At least 15 ministers had threatened to resign to vote for the proposal put forward by Miss Cooper, which would have allowed Parliament to force Mrs May to seek an extension of Article 50 if the PM had not achieved a deal by the middle of next month.
Instead, Mrs May set out a new timetable which would achieve a similar effect. She confirmed that MPs would get a second ‘meaningful vote’ on her Brexit deal by March 12. The first last month led to a record government defeat. If the deal fails to pass again MPs would vote the next day on whether to back No Deal.
If No Deal is formally rejected MPs would have the chance to vote on extending Article 50 the following day.
Mrs May said any delay should be as short as possible.
But Jacob Rees-Mogg, a leading Tory Brexiteer, said a short delay would mean ‘the cliff edge is simply moved back’. He added: ‘This effort to play call-my-bluff is not going to change people’s minds to back her deal.’
Carolyn Fairbairn, director general of the CBI, said: ‘Moves to avert No Deal in March are essential. To avoid a hammer blow to firms and livelihoods, delay cannot simply be an extension of stalemate. Compromise is the only way.’
MPs will still have the opportunity to vote on a series of amendments tonight, with the Government under pressure to accept a call to guarantee the rights of three million EU citizens even in the event of a no-deal Brexit.
Miss Cooper last night said she would not force a vote on her plan, which the Prime Minister said would have ‘would have far-reaching implications for the way in which the United Kingdom is governed’.
But she has tabled an amendment that formally sets out the pledges made by Mrs May yesterday.
PM: Plan is ‘simples’ just like meerkat ad
The Prime Minister quoted the Compare The Market slogan to her bemused colleagues
Theresa May raised eyebrows yesterday after saying the options for Brexit were ‘simples’, in reference to the meerkat stars of a TV advert.
The Prime Minister quoted the Compare The Market slogan to her bemused colleagues.
SNP Westminster leader Ian Blackford had claimed she was ‘running down the clock’ by offering only her deal or no deal.
Mrs May retorted: ‘If he wants to end the uncertainty… then he should vote for a deal. Simples.’
Labour MP Liz McInnes tweeted: ‘Theresa Meerkat is now in charge.’
Yes, we will leave EU with a deal – if MPs hold their nerve
By Theresa May
‘Despite the political controversy of the past few weeks at Westminster, I believe the United Kingdom remains firmly on course to leave the European Union with a deal – if MPs hold their nerve’
Despite the political controversy of the past few weeks at Westminster, I believe the United Kingdom remains firmly on course to leave the European Union with a deal – if MPs hold their nerve.
On January 29, the House of Commons expressed its support for that outcome, provided there were legal changes to the Northern Ireland backstop to prevent it operating indefinitely.
When the Government set out to secure those changes, I did not know what the response in Europe would be.
But in the discussions I have had with the leadership of the European Union and the leaders of every EU member state, I have found a real determination to find a way through which allows the UK to leave with a deal.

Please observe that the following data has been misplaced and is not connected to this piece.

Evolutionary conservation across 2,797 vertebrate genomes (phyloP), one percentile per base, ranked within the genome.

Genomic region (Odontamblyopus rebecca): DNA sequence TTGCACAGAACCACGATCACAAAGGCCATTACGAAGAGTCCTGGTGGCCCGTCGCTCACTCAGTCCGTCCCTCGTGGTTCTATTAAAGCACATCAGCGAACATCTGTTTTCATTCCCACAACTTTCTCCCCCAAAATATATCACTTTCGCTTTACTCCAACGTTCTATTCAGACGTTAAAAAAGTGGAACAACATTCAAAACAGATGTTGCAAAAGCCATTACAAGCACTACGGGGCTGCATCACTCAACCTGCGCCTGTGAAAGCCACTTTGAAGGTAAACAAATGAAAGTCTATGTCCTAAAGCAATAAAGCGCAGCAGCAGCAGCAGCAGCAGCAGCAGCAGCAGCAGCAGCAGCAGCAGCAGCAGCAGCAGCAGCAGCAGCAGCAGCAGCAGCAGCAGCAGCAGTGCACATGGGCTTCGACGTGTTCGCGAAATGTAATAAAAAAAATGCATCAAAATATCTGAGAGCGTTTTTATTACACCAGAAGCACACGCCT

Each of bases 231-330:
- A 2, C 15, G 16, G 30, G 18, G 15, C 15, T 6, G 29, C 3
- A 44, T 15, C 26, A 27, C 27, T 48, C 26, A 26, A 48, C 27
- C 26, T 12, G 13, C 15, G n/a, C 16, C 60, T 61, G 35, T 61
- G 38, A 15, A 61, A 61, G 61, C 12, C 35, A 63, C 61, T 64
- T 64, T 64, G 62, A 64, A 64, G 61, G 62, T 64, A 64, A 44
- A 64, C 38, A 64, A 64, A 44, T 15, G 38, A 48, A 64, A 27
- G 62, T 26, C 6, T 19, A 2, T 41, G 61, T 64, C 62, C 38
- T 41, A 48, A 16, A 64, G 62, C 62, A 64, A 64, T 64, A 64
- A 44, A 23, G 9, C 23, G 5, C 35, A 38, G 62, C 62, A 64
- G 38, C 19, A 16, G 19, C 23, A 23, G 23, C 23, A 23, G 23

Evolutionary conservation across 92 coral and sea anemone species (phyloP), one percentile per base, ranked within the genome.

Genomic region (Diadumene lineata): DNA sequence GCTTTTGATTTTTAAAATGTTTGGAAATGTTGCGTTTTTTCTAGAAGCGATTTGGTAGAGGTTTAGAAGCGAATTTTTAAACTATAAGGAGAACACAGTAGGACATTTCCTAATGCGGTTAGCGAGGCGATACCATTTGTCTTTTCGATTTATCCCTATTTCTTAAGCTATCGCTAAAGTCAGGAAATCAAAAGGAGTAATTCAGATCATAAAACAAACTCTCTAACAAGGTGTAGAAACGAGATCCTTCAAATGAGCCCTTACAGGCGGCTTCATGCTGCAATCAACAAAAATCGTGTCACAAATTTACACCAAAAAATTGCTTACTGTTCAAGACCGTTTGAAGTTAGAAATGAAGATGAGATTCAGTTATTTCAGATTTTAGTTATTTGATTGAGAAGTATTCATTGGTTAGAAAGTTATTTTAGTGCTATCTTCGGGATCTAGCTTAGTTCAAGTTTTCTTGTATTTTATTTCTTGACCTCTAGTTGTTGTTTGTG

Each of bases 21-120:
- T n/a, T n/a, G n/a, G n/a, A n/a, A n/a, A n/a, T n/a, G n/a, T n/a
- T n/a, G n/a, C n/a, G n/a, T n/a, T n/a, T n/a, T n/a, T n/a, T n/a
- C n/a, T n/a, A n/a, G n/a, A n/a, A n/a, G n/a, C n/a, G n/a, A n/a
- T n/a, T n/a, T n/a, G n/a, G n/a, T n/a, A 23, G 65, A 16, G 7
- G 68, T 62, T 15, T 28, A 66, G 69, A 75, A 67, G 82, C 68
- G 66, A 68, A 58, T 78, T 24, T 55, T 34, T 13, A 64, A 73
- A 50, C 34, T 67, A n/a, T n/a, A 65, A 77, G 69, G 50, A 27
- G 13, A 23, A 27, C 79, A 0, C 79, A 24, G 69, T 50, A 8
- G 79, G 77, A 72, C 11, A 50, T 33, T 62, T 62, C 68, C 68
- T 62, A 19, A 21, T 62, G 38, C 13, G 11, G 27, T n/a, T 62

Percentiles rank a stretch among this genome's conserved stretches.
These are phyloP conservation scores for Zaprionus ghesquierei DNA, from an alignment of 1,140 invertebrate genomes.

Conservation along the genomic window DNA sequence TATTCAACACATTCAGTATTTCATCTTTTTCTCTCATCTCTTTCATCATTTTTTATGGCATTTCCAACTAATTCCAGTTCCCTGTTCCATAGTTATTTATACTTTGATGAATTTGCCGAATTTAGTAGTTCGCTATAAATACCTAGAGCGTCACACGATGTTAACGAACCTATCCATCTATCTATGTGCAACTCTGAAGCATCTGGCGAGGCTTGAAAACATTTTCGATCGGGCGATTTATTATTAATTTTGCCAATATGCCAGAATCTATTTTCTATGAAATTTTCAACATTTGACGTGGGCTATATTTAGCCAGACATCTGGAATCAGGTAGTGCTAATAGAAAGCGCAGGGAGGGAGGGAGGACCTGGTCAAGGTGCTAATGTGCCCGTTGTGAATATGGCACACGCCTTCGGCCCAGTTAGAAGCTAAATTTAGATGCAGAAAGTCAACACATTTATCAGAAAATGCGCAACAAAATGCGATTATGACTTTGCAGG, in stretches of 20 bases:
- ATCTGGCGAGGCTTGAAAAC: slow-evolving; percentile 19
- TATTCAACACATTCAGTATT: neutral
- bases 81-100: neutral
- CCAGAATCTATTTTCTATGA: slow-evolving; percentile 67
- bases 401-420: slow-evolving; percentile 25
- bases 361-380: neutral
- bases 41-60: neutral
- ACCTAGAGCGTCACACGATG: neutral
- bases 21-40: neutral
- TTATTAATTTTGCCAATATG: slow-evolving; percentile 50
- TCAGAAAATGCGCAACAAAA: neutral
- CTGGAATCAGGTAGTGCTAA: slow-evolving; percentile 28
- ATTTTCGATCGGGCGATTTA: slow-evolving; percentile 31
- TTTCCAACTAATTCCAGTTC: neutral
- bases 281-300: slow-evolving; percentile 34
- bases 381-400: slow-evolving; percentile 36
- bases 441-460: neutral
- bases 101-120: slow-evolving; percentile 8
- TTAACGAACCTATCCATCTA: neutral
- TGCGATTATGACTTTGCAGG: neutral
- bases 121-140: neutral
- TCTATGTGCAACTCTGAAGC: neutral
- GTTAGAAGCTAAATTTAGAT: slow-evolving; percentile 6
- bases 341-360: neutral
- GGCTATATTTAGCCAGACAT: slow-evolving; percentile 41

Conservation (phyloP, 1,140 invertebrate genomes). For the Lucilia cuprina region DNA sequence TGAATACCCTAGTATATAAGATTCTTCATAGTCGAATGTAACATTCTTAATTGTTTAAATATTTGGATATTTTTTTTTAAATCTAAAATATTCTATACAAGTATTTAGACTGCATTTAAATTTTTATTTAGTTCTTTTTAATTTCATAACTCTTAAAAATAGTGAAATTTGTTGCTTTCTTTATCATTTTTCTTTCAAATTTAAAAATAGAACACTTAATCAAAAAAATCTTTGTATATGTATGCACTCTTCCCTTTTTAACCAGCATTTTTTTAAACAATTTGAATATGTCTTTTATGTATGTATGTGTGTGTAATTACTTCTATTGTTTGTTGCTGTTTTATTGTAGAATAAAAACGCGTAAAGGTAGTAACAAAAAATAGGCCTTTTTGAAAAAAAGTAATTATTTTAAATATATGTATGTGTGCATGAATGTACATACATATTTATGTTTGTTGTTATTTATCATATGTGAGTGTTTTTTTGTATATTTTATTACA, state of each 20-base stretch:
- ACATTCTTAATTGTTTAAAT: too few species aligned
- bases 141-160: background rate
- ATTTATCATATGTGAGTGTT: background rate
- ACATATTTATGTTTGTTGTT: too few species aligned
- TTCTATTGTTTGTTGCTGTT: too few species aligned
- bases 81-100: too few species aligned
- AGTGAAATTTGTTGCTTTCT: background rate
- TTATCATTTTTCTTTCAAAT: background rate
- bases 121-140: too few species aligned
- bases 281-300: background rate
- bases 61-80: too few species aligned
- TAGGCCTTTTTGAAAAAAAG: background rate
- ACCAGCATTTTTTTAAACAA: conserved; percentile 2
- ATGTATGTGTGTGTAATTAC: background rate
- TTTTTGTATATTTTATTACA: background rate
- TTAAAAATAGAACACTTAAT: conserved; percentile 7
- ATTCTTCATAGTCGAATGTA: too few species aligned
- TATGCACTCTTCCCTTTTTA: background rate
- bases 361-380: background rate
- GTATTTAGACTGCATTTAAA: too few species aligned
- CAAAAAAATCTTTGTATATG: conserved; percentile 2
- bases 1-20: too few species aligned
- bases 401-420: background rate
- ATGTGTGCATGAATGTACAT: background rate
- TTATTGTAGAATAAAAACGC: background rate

That engagement has already begun to bear fruit.
The UK and EU are working towards a joint work-stream to develop alternative arrangements to ensure the absence of a hard border in Northern Ireland, in parallel with our negotiations on the future relationship.
We are doing our own ministerial-led work – supported by civil service resources and with £20 million of government funding – to help develop, test and pilot proposals which can form part of these alternative arrangements.
We are also continuing to hold detailed discussions on the legal changes that are required to guarantee that the Northern Ireland backstop cannot endure indefinitely.
But securing the necessary changes to the backstop is not the only thing the Government is doing to build support for the deal across the House of Commons.
We are developing detailed plans to give Parliament a clearer and stronger role in the next phase of the negotiations, in which the UK and the EU will agree the detail of our future relationship. We are discussing with the EU what additions or changes can now be made to the political declaration outlining that future relationship that will increase people’s confidence in the ambition of both sides to agree to it as soon as possible.
And to protect workers’ rights, a concern for many MPs as we leave the EU, we will give Parliament a vote on whether it wishes to follow suit whenever the EU changes its standards. The UK leads the way on workers’ rights, environmental protections and health and safety – as we leave the EU, we will continue to enhance them.
I firmly believe that a deal is within our grasp.
Yesterday I committed in Parliament to give MPs a second meaningful vote on the withdrawal agreement by March 12 at the latest. I am confident that we can win that vote. But because many MPs are worried that if we lose that vote Parliament would not have time to make its voice heard on the next steps, I gave two other assurances.